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  1. Opinion

Coronavirus gives us a chance to put the ‘reset’ button on our lives | Letters

Here’s what readers are saying in Thursday’s letters to the editor.
"If you live anywhere else other than St. Petersburg in the winter you're nuts," Parker Reis said while relaxing with his feet in the water and reading a book at Lassing Park on Feb. 3, 2020 in St. Petersburg. [DIRK SHADD | Tampa Bay Times]

It’s time to learn what matters


I’ve been thinking about the trapped, hopeless feeling most of us have, not knowing when the current state of self-isolation, social distancing and general overall fear of contracting the COVID-19 virus will end. I read on a daily basis the frustrations people have over not being able to work, to come and go as we please, to spend time with family or friends. At the same time, we are witnessing the selfless dedication of the medical community as they put their health, and that of their families, on the line every day around the world. Maybe we don’t truly acknowledge their sacrifice until it’s our care or a loved one’s that is in jeopardy.

This past year, my family has lost a husband, a mother, a sister, an aunt, an uncle, a step-mother and countless friends, leaving holes in the heart that will never completely heal. In these unconventional and unprecedented times, is it not an opportunity for self-reflection, to keep one’s priorities in check, to stop racing through our days with our own agenda as the focus with no regard for anyone else?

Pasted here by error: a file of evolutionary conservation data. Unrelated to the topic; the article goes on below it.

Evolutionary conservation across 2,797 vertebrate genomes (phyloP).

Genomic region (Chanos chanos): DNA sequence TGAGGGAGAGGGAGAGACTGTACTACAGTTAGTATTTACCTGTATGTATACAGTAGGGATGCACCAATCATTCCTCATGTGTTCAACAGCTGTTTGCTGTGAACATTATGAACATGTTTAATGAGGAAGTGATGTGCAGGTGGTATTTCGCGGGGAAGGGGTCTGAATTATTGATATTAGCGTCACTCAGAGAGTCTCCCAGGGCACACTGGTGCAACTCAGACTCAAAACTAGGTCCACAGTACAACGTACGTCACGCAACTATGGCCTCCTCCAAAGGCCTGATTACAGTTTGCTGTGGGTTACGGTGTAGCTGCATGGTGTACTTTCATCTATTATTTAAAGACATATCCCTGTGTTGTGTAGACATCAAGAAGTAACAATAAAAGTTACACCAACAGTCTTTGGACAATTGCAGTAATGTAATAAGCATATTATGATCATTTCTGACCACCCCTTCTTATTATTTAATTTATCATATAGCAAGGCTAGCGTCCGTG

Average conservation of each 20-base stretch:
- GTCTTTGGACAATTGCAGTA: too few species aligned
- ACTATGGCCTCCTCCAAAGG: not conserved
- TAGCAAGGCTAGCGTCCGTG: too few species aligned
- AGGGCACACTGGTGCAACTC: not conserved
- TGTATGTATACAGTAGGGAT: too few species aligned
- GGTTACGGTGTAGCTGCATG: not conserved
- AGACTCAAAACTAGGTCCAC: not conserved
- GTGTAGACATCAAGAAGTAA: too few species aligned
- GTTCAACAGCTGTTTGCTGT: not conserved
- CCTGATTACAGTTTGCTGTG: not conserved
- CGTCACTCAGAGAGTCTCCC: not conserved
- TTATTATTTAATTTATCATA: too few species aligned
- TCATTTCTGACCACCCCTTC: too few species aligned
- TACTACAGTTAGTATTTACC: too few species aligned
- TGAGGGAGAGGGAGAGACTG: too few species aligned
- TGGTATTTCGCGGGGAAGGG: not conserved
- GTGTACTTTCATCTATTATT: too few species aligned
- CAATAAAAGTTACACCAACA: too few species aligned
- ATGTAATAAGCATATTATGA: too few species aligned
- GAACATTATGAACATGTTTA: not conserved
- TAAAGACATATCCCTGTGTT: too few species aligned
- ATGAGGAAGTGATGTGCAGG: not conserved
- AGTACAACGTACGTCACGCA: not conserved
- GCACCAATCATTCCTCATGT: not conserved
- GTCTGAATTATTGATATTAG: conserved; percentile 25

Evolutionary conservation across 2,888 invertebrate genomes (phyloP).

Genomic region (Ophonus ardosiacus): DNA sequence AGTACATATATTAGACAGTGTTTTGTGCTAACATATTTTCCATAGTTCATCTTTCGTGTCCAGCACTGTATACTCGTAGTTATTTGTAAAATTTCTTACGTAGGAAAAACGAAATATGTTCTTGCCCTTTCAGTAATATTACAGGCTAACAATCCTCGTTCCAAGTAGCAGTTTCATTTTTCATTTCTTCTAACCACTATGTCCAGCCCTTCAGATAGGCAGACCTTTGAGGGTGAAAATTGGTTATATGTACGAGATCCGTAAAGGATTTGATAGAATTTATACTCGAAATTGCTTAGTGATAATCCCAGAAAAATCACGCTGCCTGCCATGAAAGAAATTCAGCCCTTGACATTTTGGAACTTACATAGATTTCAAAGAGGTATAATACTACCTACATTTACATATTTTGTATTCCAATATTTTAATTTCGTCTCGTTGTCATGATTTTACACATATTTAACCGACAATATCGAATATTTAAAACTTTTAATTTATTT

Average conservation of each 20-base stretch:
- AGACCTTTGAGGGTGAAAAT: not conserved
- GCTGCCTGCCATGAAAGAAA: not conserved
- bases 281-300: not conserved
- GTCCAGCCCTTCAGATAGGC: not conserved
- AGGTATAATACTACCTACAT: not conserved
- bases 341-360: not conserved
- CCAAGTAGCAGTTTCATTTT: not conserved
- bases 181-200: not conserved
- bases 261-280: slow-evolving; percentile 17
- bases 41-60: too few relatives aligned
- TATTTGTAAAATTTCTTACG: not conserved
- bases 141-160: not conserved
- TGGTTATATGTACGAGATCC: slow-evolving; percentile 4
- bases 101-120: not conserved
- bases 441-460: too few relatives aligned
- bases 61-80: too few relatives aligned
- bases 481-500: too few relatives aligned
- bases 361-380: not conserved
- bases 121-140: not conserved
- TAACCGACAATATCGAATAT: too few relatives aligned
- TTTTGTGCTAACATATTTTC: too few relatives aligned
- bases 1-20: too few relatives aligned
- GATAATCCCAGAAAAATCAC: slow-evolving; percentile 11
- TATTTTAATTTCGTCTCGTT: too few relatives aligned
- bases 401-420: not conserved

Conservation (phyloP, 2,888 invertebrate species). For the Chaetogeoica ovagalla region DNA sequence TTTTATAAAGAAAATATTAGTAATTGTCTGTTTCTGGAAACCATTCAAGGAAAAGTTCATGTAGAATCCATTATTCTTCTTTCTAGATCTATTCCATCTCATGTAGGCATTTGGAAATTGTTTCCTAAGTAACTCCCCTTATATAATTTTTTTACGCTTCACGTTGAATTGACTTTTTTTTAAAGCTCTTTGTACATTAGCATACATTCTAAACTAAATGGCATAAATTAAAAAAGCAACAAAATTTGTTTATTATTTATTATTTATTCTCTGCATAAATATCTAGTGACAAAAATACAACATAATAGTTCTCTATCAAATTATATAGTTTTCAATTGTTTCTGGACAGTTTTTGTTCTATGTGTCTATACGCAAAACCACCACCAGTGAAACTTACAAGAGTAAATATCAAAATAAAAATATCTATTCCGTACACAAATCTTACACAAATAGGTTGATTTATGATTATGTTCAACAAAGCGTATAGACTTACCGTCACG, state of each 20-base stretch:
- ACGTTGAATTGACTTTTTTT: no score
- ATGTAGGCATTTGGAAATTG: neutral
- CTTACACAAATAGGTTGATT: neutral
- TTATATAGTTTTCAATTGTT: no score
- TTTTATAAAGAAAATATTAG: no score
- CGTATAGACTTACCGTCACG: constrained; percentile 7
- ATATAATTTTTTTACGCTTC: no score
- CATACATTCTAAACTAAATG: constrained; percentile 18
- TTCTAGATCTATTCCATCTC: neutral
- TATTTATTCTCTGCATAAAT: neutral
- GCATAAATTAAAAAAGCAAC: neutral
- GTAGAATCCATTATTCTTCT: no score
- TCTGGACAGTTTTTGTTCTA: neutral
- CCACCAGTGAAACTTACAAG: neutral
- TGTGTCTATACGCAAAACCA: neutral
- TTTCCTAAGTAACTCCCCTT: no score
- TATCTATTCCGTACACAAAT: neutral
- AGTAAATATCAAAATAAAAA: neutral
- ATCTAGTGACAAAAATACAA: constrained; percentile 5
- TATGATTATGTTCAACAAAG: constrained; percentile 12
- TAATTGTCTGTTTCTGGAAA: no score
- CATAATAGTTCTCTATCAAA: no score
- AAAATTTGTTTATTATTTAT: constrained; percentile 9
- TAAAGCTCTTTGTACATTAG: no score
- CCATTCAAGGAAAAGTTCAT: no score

It seems to me that we’ve been given time to push the “reset” button on our lives, to realize what is important and what is just noise. People around the world are experiencing the same fear, panic and uncertainty. We all have the responsibility to do our part by self-isolating and social distancing. To those who refuse and continue to be ridiculously selfish, know that every day you think only of yourself, the rest of us remain quarantined, prolonging the current state of affairs. Remove your head from your keister, get in the game of life and think of someone other than yourself. You might become a better person.

Susan Hoffritz, Dade City

Lessons of pandemics past

A Pakistani health worker gives polio vaccine to a child in Quetta, Pakistan, Jan. 2, 2017.

“We’re following the doctor’s orders.” That’s what my mother told me when we were going through another pandemic, the polio outbreak in the early 1950s. I had to rest in bed instead of going outside to play, which was bitter medicine for a 6-year-old. But I persevered and found myself making drawings to distract me from my enforced seclusion. Those drawings were the genesis of a career in art years later. I realize the president is anxious to change the channel with obsessing over the COVID-19 pandemic, but I advise listening and following the advice of the professionals who are best suited to monitor the situation. Now, nearly 60 years from my quarantine with polio, I am active and walking and running. Had I not followed my doctor’s advice, I may have experienced the full effects of the polio like so many in those dark days. My advice to the president is to follow doctor’s orders.